Hidden within a securely monitored, nondescript laboratory on the University of Mississippi campus in Oxford lies a pothead's dream come true.
Heavy-duty cardboard barrels and boxes stored in a high-security freezer hold pounds and pounds of marijuana buds. In the same freezer, hundreds of rolled joints are stored in cans. In the climate-controlled room next door, bright-green marijuana plants stand five feet tall, as if ready for a High Times close-up.
Outside the Coy W. Waller Laboratory Complex, an empty field awaits cuttings from those indoor plants, where at some time in the future, an outdoor marijuana garden will flourish under the watchful eye of the National Center for Natural Products Research's Marijuana Project.
But this "dank" won't be available for the bongs and pipes of Cheech & Chong fans. The marijuana grown here is used strictly for government-approved research purposes. In fact, the Marijuana Project at Ole Miss is the only facility in the country legally allowed to grow marijuana for research.
In its last growing season, in 2007, the university produced 400 kilos — around 880 pounds — for the National Institute on Drug Abuse (NIDA).
In addition to growing pot for research, the Marijuana Project analyzes samples of seized marijuana from all over the country. In mid-May, Ole Miss released a report stating that illicitly produced marijuana contains an average 10.1 percent of its active ingredient, tetrahydrocannabinol (THC). Compared with THC levels of around 1 percent in the 1970s and 4 percent in the early '80s, today's street marijuana is more potent than ever.
Growing Government Pot
Inside a small darkroom, a set of grow lights are focused on a pair of fully mature marijuana plants, boasting flowering buds and standing well over the head of Dr. Mahmoud ElSohly, director of the university's pot-growing operations. The doctor gently rubs one of the buds and smells his fingers.
"The smell is very strong," says the mild-mannered director in a heavy Egyptian accent. (In fact, with the large amount of marijuana stored onsite, the entire Waller Complex has the skunk-like smell of a stoner's basement.)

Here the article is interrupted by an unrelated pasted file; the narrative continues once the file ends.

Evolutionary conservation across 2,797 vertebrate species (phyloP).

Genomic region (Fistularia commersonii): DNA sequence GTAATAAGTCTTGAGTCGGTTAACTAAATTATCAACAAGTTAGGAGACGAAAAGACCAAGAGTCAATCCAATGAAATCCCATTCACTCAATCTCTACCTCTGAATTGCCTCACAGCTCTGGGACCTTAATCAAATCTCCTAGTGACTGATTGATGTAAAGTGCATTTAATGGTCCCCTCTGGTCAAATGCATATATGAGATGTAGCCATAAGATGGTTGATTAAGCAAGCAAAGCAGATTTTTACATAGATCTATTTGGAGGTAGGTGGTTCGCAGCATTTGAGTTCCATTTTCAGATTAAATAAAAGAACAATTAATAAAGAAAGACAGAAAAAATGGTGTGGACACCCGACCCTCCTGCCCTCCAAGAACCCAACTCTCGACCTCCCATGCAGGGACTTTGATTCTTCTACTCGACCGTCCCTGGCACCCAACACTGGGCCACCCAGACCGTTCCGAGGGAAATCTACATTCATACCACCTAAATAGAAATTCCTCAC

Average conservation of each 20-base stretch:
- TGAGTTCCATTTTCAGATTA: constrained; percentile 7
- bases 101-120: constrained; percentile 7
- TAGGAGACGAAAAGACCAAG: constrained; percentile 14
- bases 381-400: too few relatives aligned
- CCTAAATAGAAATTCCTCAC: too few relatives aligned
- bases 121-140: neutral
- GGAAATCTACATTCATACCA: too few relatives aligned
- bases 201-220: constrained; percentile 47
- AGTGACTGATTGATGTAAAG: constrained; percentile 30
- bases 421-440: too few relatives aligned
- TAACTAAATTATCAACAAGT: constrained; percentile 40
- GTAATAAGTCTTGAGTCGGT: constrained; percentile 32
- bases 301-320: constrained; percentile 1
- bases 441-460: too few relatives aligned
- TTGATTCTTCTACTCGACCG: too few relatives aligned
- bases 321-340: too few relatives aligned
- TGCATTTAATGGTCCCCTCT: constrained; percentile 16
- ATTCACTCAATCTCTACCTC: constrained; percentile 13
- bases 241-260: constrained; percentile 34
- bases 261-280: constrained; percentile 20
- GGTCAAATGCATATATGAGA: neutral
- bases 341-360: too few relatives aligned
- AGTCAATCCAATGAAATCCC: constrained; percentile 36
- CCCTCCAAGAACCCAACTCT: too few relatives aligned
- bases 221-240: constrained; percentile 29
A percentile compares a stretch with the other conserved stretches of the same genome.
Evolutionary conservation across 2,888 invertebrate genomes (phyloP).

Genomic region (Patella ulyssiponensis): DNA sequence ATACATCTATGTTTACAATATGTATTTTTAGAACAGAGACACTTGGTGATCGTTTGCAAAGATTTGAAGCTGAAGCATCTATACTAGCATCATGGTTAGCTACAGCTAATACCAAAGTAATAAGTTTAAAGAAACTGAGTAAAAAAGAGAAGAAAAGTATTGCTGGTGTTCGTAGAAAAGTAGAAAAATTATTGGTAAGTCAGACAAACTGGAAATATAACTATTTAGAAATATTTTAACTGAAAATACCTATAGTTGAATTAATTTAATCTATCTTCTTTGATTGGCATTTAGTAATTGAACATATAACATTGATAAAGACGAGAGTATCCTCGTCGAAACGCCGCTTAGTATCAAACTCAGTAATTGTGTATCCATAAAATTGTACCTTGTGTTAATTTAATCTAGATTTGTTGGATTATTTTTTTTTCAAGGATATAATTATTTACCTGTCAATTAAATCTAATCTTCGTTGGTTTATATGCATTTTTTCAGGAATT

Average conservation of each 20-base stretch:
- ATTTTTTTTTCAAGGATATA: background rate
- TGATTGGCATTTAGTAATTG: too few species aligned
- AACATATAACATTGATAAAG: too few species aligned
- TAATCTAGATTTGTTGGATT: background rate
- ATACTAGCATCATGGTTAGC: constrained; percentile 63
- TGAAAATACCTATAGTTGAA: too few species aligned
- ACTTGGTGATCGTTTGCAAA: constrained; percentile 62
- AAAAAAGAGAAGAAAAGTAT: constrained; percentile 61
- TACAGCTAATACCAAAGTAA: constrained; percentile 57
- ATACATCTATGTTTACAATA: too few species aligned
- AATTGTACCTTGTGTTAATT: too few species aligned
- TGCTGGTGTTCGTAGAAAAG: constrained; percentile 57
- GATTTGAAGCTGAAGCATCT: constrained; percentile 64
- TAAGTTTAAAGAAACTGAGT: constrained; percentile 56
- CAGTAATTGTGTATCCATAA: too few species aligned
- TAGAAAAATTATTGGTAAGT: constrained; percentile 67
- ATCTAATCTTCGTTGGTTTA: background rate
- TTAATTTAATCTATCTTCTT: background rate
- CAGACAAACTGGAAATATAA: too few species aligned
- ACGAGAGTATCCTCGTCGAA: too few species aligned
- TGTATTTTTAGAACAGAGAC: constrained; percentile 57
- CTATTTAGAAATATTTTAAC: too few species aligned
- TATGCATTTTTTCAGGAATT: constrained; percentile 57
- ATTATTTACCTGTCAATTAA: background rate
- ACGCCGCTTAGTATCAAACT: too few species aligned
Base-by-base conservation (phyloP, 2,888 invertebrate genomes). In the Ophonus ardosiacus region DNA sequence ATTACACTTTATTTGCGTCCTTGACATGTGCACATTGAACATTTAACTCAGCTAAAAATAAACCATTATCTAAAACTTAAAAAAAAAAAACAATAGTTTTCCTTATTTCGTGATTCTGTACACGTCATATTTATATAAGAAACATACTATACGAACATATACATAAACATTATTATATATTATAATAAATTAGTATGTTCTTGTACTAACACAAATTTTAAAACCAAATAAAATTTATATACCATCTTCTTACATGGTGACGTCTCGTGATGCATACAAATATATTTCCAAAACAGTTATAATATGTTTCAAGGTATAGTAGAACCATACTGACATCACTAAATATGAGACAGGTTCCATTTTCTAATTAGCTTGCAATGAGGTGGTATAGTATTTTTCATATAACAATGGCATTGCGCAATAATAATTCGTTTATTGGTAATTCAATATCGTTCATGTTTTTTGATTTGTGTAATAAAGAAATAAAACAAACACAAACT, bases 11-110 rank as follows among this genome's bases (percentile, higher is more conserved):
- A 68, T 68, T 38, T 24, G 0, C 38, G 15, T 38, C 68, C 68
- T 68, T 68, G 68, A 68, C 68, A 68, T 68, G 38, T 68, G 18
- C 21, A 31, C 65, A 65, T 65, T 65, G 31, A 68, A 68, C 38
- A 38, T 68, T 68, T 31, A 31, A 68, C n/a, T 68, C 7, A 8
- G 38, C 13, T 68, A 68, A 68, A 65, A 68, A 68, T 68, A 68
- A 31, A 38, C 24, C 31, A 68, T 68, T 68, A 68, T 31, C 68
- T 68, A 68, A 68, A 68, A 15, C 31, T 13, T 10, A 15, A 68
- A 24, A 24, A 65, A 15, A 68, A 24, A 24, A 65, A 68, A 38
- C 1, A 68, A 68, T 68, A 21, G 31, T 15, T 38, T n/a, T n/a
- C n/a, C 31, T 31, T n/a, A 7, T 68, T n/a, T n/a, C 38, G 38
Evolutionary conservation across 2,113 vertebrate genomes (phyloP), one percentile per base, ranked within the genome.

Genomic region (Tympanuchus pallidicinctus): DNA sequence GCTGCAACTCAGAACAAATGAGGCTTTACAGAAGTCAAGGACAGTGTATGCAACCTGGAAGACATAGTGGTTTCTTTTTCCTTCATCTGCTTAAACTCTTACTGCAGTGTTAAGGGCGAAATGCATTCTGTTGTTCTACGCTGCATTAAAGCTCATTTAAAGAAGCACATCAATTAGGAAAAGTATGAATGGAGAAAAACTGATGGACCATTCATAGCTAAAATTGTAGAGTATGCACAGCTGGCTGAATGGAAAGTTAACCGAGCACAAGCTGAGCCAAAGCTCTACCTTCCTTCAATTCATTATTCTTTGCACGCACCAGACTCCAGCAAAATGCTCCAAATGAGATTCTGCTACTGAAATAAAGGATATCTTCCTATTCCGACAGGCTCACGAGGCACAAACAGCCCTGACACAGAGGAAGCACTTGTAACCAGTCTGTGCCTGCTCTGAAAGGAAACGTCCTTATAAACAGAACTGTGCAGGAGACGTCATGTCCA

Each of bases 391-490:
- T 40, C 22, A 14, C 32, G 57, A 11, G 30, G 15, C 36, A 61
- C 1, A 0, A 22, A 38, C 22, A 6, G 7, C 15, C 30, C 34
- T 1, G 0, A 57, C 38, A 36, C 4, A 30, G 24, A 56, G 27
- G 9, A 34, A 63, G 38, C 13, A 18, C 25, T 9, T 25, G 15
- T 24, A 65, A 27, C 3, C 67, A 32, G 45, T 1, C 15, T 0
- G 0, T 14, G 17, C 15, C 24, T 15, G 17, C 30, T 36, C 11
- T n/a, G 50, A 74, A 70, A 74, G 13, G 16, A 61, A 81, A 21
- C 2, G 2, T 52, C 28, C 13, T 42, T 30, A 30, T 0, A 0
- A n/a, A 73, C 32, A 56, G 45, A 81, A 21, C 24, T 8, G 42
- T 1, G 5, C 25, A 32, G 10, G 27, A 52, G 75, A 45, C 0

Hundreds of other indoor plants in the grow room are kept alive in a suspended state, meaning they're not allowed to grow or bud, as a way to preserve cuttings for the outdoor garden. This year, NIDA has yet to request a large-scale outdoor "grow," but when they do, cuttings from the indoor plants will provide the starter material.
The Marijuana Project's government contract from NIDA allows the school to grow marijuana to be distributed for research across the country. Marijuana is distributed to researchers after they've gone through the proper channels with the Food and Drug Administration and the Drug Enforcement Agency (DEA). For example, the National Eye Institute has procured marijuana from Ole Miss to study the effects of cannabinoids (the chemical components in marijuana) on intraocular pressure.
"With marijuana being [a Schedule I drug], it's only available to investigators through the federal government. They're the only entity that can distribute marijuana, and they have possession of all the marijuana that's [legally] produced," ElSohly says. "We are acting as an arm of the
The Marijuana Project began in 1968, just a few years after THC was discovered to be the active ingredient in marijuana. The federal government was looking for standardized material to research, which meant that marijuana would need to be grown under carefully controlled conditions to regulate the amount of THC and other cannabinoids in the finished product.
The federal government issued a request for proposals, and Ole Miss was chosen for a three-year contract. The contract is renewed every five years, and the university must submit a new bid each time.